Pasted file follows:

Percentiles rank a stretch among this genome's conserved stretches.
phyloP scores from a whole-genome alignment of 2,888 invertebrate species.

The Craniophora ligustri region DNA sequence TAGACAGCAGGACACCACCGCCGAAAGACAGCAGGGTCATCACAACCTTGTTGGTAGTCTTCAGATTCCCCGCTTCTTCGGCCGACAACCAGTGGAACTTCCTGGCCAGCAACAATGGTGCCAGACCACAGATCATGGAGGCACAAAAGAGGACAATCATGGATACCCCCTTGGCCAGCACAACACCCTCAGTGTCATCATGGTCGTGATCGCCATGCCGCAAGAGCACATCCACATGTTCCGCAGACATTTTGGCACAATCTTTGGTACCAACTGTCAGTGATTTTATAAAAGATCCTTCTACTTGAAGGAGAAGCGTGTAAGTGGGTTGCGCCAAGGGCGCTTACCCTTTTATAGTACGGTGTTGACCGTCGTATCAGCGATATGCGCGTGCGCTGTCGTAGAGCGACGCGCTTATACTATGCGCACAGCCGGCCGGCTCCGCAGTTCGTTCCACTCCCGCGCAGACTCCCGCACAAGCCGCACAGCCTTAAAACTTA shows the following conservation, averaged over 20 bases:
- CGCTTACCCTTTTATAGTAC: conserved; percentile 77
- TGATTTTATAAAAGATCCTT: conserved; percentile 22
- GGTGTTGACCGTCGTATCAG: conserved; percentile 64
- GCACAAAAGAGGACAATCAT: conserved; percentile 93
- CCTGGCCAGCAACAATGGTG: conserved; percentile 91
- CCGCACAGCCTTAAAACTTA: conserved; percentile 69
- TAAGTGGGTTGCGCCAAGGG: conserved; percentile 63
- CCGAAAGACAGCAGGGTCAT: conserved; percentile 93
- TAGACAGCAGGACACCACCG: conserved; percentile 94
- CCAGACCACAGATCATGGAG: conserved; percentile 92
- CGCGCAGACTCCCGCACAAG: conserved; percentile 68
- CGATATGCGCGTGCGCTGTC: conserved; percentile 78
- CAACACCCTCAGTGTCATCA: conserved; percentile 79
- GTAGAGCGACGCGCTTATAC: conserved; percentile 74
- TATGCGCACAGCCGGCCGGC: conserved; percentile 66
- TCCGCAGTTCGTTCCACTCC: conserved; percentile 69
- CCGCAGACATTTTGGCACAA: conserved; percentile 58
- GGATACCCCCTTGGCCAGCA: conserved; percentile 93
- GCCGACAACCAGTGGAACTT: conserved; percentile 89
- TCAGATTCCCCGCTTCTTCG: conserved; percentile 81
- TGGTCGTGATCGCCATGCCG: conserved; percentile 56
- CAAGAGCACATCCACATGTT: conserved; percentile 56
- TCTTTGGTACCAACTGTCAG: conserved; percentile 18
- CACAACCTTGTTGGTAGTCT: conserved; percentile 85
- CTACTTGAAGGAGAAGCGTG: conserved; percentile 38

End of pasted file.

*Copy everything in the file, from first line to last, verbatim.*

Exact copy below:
Percentiles rank a stretch among this genome's conserved stretches.
phyloP scores from a whole-genome alignment of 2,888 invertebrate species.

The Craniophora ligustri region DNA sequence TAGACAGCAGGACACCACCGCCGAAAGACAGCAGGGTCATCACAACCTTGTTGGTAGTCTTCAGATTCCCCGCTTCTTCGGCCGACAACCAGTGGAACTTCCTGGCCAGCAACAATGGTGCCAGACCACAGATCATGGAGGCACAAAAGAGGACAATCATGGATACCCCCTTGGCCAGCACAACACCCTCAGTGTCATCATGGTCGTGATCGCCATGCCGCAAGAGCACATCCACATGTTCCGCAGACATTTTGGCACAATCTTTGGTACCAACTGTCAGTGATTTTATAAAAGATCCTTCTACTTGAAGGAGAAGCGTGTAAGTGGGTTGCGCCAAGGGCGCTTACCCTTTTATAGTACGGTGTTGACCGTCGTATCAGCGATATGCGCGTGCGCTGTCGTAGAGCGACGCGCTTATACTATGCGCACAGCCGGCCGGCTCCGCAGTTCGTTCCACTCCCGCGCAGACTCCCGCACAAGCCGCACAGCCTTAAAACTTA shows the following conservation, averaged over 20 bases:
- CGCTTACCCTTTTATAGTAC: conserved; percentile 77
- TGATTTTATAAAAGATCCTT: conserved; percentile 22
- GGTGTTGACCGTCGTATCAG: conserved; percentile 64
- GCACAAAAGAGGACAATCAT: conserved; percentile 93
- CCTGGCCAGCAACAATGGTG: conserved; percentile 91
- CCGCACAGCCTTAAAACTTA: conserved; percentile 69
- TAAGTGGGTTGCGCCAAGGG: conserved; percentile 63
- CCGAAAGACAGCAGGGTCAT: conserved; percentile 93
- TAGACAGCAGGACACCACCG: conserved; percentile 94
- CCAGACCACAGATCATGGAG: conserved; percentile 92
- CGCGCAGACTCCCGCACAAG: conserved; percentile 68
- CGATATGCGCGTGCGCTGTC: conserved; percentile 78
- CAACACCCTCAGTGTCATCA: conserved; percentile 79
- GTAGAGCGACGCGCTTATAC: conserved; percentile 74
- TATGCGCACAGCCGGCCGGC: conserved; percentile 66
- TCCGCAGTTCGTTCCACTCC: conserved; percentile 69
- CCGCAGACATTTTGGCACAA: conserved; percentile 58
- GGATACCCCCTTGGCCAGCA: conserved; percentile 93
- GCCGACAACCAGTGGAACTT: conserved; percentile 89
- TCAGATTCCCCGCTTCTTCG: conserved; percentile 81
- TGGTCGTGATCGCCATGCCG: conserved; percentile 56
- CAAGAGCACATCCACATGTT: conserved; percentile 56
- TCTTTGGTACCAACTGTCAG: conserved; percentile 18
- CACAACCTTGTTGGTAGTCT: conserved; percentile 85
- CTACTTGAAGGAGAAGCGTG: conserved; percentile 38